Click here for the full effect

I wish that you could be here, too, to share and bask in this warm, golden light which emanates from within my very own closet. To be specific, by that I mean I don’t actually wish you here in person to bask with me. I was going for more of a theoretical sharing. Only I may bask. Nina’s basking only. Get your own magical closet/gateway to Heaven.

Please don’t judge me or think me selfish and rude. It’s nothing personal. But you must understand that for the last five years, Matt and I have been sharing closet space in some of the least accommodating apartments on the Northeastern seaboard.

The closet in our last place. That's the previous tenant.

I know it seems trivial and materialistic, but I can’t quite describe to you how happy it makes me to have all my clothes hanging neatly side-by-side, not smushed together or falling on the floor (or, for that matter, heaped in a mountainous piles around the bedroom). And sure, some might argue that it has never had anything to do with the space I was given and I am just a lazy, messy person prone to throwing socks on the floor while watching television. To them I would say, okay, fine, you have a point. On the other hand, get out of my house. You are forever banished from my closet and its surrounding areas. Don’t ruin this for me.

For oh, it is so much more than a sacred little room for my possessions and no one else’s. This closet represents my graduation to the part of my adulthood in which I live in a space that is both comfortable and attractive. It represents my entry into a lifestyle which easily allows me to put my skirt away at night and keep my shoes lined up and out of sight, not strewn about the apartment in the manner of a lunatic hoarder. I can invite people over without having to spend three hours cleaning and trying to stash our things in heavily abused bureau drawers, already groaning under the weight of the crap that won’t fit anywhere else. It exists in a home which I am proud to show to those I consider grown-ups, where I can be in the kitchen yet not ALSO in the bathroom. Where I can turn out the lights in one room and still read in another. Where I can say something to Matt, and he won’t necessarily be able to hear me (because he actually can’t hear me, not because he has adapted to instinctively deafen to my frequency). Where I can select a measuring cup from the cabinet without triggering an avalanche of utensils upon my head. It represents a wonderful new kind of freedom, that while I’ve committed to share the rest of my life with someone, I no longer have to share EVERYTHING else with him, too. No more waiting for him to choose a tie before I grab the jaws of life to extract a dress from its sardine-like spot on my side of the closet. No more deciding who is later for work than whom, and who gets in there first. We can dress at the same time, together, but not on top of each other! Truly, we are now separate and equal. And isn’t that what every married couple should aspire to be?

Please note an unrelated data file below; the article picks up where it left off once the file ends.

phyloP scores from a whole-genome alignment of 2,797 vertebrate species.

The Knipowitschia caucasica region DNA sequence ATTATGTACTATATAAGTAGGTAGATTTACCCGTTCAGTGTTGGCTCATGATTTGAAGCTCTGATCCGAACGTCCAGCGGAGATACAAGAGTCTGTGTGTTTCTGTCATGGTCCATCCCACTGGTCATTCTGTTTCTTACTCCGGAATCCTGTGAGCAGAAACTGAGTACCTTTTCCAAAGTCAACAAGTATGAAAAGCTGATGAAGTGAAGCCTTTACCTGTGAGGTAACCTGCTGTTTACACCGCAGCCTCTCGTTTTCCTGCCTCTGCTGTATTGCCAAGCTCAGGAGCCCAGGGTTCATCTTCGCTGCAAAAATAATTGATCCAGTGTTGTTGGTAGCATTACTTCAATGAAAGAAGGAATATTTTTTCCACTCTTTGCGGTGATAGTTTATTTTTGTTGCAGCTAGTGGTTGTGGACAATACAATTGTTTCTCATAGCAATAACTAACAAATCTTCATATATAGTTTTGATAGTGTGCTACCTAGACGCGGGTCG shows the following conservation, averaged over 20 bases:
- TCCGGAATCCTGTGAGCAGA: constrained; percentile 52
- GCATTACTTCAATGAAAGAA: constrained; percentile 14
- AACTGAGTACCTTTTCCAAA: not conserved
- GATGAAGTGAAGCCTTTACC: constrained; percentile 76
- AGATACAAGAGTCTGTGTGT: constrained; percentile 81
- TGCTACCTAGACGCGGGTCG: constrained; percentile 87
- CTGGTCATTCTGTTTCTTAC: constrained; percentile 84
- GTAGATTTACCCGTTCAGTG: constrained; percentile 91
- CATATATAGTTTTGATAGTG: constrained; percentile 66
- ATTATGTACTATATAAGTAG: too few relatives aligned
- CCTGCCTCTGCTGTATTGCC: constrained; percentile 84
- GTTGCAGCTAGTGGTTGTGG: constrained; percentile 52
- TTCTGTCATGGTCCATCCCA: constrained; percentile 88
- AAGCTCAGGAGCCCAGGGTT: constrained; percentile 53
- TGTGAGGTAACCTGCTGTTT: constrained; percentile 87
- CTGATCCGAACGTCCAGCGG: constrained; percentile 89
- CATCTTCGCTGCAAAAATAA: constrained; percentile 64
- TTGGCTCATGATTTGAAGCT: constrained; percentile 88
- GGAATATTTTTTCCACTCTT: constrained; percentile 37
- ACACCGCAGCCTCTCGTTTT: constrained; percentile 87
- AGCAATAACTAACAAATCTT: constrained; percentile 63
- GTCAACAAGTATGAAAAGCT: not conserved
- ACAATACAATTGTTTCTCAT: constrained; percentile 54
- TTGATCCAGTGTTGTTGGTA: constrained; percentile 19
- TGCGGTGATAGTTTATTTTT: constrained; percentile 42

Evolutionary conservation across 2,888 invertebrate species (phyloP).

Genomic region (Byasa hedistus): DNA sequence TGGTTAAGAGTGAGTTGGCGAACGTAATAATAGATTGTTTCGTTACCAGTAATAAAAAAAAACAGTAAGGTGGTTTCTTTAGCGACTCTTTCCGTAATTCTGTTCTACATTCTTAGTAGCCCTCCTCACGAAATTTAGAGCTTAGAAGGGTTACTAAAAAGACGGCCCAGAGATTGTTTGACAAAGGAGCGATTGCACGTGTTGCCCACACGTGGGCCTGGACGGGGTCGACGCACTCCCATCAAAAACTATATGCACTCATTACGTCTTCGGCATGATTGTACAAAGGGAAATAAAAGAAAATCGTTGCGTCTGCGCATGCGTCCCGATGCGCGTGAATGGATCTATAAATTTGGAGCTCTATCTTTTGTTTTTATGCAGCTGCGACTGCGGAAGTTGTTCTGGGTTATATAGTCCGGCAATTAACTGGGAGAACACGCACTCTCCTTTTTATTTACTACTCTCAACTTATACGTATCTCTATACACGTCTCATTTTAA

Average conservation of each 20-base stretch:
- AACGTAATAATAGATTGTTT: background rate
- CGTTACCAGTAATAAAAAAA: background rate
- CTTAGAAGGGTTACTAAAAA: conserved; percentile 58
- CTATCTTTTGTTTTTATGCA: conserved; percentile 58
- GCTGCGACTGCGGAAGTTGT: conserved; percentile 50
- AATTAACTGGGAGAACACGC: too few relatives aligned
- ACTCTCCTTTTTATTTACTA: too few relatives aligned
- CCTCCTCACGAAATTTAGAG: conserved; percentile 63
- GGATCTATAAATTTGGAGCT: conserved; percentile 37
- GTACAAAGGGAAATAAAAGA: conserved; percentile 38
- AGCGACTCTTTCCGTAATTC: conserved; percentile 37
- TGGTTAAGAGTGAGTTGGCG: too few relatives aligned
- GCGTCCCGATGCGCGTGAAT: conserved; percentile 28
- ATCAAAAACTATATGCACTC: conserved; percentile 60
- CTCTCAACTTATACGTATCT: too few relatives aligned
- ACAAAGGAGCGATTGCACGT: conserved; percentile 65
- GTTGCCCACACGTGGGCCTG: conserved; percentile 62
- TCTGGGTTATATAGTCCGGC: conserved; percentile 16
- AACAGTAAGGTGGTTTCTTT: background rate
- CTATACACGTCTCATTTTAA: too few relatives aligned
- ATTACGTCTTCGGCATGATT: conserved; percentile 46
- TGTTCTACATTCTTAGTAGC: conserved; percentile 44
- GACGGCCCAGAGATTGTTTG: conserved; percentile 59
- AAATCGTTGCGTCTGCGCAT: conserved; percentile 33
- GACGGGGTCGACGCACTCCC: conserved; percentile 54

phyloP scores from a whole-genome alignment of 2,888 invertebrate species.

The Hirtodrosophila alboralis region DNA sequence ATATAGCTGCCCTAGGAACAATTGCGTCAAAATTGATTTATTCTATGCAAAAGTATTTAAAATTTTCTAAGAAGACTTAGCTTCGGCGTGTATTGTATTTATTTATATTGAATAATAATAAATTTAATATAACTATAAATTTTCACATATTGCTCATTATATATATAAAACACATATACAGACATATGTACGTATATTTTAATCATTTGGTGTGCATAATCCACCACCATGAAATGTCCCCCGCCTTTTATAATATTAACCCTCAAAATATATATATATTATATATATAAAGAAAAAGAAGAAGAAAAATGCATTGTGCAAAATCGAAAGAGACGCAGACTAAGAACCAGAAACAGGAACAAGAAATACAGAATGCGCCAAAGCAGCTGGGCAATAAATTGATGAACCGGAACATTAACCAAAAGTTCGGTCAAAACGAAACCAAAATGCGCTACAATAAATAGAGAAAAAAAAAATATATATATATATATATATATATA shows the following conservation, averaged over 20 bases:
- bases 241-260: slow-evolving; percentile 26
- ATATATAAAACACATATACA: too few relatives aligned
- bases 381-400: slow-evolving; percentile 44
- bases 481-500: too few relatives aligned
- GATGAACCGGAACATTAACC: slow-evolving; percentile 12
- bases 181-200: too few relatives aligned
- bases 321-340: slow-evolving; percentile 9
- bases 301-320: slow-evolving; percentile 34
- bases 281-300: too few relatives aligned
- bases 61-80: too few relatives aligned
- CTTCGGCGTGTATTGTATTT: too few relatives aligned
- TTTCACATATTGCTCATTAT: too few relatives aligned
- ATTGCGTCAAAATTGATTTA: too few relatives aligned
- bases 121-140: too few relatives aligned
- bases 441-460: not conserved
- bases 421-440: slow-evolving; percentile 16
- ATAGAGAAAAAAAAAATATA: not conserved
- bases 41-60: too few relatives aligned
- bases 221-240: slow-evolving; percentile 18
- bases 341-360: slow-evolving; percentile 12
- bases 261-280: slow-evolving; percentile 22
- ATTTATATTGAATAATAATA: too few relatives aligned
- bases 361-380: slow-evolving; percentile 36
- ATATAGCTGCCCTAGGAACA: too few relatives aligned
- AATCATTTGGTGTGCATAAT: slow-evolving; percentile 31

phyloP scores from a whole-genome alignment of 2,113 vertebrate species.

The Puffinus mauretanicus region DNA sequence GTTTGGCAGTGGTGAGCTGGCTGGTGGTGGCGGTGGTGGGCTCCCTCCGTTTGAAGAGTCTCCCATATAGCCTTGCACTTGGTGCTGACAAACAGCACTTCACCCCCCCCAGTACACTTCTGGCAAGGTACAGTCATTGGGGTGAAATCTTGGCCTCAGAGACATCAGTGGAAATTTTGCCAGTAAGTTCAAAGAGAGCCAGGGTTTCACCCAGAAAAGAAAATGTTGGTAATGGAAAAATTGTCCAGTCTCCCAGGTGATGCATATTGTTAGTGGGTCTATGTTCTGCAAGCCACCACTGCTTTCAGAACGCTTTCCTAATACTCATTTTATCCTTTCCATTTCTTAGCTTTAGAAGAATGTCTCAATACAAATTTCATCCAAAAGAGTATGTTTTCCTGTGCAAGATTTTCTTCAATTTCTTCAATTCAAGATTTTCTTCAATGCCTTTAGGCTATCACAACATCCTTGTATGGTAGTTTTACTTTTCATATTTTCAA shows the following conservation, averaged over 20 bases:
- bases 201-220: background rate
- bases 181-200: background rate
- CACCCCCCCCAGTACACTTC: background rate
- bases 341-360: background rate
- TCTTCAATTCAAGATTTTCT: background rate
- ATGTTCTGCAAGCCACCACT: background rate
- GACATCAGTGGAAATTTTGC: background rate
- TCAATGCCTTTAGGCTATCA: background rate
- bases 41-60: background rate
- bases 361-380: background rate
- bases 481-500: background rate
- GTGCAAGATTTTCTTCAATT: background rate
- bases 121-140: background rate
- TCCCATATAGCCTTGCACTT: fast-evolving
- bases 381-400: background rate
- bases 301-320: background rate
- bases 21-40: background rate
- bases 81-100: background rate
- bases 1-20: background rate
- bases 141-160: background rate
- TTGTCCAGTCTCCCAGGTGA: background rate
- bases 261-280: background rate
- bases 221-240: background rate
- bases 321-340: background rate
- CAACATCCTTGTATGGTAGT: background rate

You like where I took that? Yeah. Did I mention I commandeered the entire double dresser, too?

It's mine...ALL MINE!!!!!

 

Schwajak Cagematch

So, we’re moving, and things have gotten ugly in the Schwajak household.

It is T minus two days until our big relo. Tensions are running high. The other night I found myself flinging cardboard boxes and stomping around the apartment without purpose as Matt angrily demonstrated how he had been wrapping up our mugs and how I should continue to do so (stupidly, I might add). Then we both declared our packing materials insufficient, and I decided we should instead focus on that OTHER looming task, our thank you notes. So we sat down and spent the rest of the evening irritably passing the stamps back and forth and quietly fuming at each other as we wrote. (Friends, our gratitude is no less heartfelt, I promise.)

Yesterday, we got into a fight outside our building over whether we should put the junk we’re ditching out of sight for fear of being bad neighbors (Matt), or out on the curb for the trash-pickers who might REALLY want a third-hand menorah or several extremely used curtain rods (me, obviously).

Last night I nearly lost it when I saw Matt’s old shoes sitting in a shopping bag with two brand new pairs of my pants which need tailoring. When I rescued it from the trash pile and tossed the shoes out onto the floor, we devolved into an argument over whose possessions should “find a new home.” I won based on loudness and the valid logic that my pants lived in the bag first. And also, get outta here.